The interest in the universe has been shared by the majority of human beings for centuries. Education can take advantage of this natural curiosity and use it to develop important skills and to attract more girls, boys and young people to STEM areas. This article will explain how educators can teach astronomy in the classroom and the benefits of doing so.
The fascination with the mysteries that exist in the cosmos – in its stars, satellites, planets, galaxies, nebulae and more – is universal. For centuries, millions of people around the world have been interested in this topic. In the United States alone, there are 450 astronomy clubs, according to the Astronomical Society of the Pacific. Another example is the millions of reactions on social networks that were provoked due to the first image of a black hole, obtained on April 10, 2019.
What does today's black hole image news mean? Our @ChandraXRay Observatory team puts it into perspective and shares just what a difficult feat it was for @NSF and @EHTelescope to obtain the new black hole image. Read more about #EHTBlackHole: https://t.co/s9xoxt8l3S pic.twitter.com/TQD8HSdbGG— NASA (@NASA) April 10, 2019
In a specialized way, astronomy is the science that is responsible for studying the universe. But what is the role of this discipline in education today? Why should its inclusion in educational plans be more encouraged? And what tools and resources are there for teachers to teach this subject?
Why is it important for education to connect students with astronomy?
“Astronomy should be part of our education system”, according to PhD in astronomy, John R. Percy. He stated this idea in his speech for the International Astronomical Union Colloquium, in 1998. “In a school context, [astronomy] demonstrates an alternative approach to the "scientific method" – the observation vs. theory approach. It can attract young people to study science and engineering, and can increase public interest and understanding of science and technology – both of which are important in all countries, both developed and developing”.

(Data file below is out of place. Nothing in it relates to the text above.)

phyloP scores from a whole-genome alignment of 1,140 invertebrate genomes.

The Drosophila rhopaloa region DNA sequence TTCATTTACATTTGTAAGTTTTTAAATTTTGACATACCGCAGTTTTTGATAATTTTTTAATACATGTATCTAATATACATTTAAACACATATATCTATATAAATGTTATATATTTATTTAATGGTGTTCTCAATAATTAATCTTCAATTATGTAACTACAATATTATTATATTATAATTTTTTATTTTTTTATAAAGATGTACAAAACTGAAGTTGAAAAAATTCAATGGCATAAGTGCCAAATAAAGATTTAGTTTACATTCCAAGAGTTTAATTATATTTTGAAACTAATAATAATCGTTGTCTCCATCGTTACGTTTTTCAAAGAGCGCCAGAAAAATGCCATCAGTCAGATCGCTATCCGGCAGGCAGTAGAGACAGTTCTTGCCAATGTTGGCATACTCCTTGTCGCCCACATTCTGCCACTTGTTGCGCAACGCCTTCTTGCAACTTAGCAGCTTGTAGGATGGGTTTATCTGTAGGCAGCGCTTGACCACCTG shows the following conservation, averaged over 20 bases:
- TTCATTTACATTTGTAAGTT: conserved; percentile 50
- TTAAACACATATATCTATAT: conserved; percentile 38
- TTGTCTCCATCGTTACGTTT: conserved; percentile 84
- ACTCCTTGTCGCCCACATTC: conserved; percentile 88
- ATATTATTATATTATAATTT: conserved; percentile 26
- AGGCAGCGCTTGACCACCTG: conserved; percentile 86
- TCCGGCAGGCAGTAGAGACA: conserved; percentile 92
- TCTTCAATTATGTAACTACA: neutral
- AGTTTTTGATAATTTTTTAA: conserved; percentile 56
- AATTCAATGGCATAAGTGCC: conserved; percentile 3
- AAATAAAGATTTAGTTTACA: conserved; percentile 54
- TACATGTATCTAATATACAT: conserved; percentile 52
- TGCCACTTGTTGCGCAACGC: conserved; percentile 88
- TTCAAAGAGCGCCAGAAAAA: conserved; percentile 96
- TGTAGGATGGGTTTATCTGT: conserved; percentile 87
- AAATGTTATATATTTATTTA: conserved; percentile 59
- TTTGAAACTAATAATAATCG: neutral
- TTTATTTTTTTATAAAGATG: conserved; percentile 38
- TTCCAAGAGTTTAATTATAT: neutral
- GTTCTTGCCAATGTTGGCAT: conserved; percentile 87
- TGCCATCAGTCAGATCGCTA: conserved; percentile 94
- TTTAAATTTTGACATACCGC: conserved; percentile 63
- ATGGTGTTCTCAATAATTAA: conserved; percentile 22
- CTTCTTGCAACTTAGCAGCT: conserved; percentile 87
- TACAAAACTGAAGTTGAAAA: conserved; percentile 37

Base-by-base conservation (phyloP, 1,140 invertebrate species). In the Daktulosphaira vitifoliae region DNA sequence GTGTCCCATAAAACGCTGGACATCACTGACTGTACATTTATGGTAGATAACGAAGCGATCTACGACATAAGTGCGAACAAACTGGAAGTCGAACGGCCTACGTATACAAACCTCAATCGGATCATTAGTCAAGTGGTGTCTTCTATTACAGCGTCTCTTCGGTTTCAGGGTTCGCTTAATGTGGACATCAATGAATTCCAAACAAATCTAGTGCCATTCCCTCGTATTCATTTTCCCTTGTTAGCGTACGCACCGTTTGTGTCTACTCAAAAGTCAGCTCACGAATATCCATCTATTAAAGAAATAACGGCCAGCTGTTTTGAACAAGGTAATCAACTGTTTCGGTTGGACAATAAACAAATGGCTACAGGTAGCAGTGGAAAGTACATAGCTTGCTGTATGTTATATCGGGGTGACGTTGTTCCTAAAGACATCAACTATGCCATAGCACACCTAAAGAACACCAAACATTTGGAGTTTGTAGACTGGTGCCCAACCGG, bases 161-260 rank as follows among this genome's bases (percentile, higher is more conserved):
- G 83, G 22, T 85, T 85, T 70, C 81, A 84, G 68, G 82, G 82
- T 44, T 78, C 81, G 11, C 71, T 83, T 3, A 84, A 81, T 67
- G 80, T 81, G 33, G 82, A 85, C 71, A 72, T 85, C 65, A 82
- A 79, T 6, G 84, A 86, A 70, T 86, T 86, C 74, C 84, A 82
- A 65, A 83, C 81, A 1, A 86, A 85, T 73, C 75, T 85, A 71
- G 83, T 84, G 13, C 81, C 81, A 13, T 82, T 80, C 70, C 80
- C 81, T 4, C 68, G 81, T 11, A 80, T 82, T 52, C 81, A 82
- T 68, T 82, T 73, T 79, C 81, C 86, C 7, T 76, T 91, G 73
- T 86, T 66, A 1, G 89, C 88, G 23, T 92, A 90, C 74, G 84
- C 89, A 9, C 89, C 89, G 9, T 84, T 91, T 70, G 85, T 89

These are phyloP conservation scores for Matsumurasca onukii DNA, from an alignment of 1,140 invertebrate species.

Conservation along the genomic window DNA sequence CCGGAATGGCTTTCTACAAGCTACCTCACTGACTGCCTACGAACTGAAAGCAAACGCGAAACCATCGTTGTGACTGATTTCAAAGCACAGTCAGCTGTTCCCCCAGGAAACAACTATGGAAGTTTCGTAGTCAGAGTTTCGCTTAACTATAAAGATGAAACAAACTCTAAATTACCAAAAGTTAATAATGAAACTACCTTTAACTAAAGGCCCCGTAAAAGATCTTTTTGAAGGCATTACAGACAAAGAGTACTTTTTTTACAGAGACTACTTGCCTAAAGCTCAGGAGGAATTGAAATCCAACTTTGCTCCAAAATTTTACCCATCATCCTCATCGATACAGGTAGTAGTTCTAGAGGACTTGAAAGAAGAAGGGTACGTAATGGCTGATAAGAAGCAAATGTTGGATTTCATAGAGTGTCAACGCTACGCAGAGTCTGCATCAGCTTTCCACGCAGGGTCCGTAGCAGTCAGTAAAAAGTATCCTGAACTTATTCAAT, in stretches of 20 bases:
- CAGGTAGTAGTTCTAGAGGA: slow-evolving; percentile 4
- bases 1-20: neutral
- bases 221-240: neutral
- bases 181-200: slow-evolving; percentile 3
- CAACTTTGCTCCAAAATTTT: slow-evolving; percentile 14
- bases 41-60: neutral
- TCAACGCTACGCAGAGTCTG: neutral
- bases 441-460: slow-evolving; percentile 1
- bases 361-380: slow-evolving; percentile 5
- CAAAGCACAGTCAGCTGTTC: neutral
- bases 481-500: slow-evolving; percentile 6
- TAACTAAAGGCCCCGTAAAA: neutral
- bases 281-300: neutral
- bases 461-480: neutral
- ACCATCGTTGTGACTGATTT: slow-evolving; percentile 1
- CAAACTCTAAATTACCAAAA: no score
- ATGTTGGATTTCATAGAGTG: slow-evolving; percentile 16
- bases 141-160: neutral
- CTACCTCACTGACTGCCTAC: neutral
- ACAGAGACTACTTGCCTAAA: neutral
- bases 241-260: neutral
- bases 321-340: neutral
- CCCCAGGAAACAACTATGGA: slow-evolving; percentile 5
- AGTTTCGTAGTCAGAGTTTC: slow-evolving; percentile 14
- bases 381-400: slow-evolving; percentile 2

In the same speech, Percy adds that there are many phenomena and current problems linked to astronomy such as: the seasons, navigation, climate change and biological evolution. Astronomy, he explains, goes beyond physics and other exact sciences. For all the above reasons, it can and should be incorporated into education. In his words, astronomy is about the origin of life and therefore it has the ability to promote curiosity, imagination, the sense of exploration and shared discovery.
One more reason: astronomy can contribute significantly to the construction of the 21st century workforce. This idea appears in the book of the National Research Council and the Astronomy and Astrophysics Surveys Committee, Astronomy and Astrophysics in the New Millennium: Panel Reports (2002).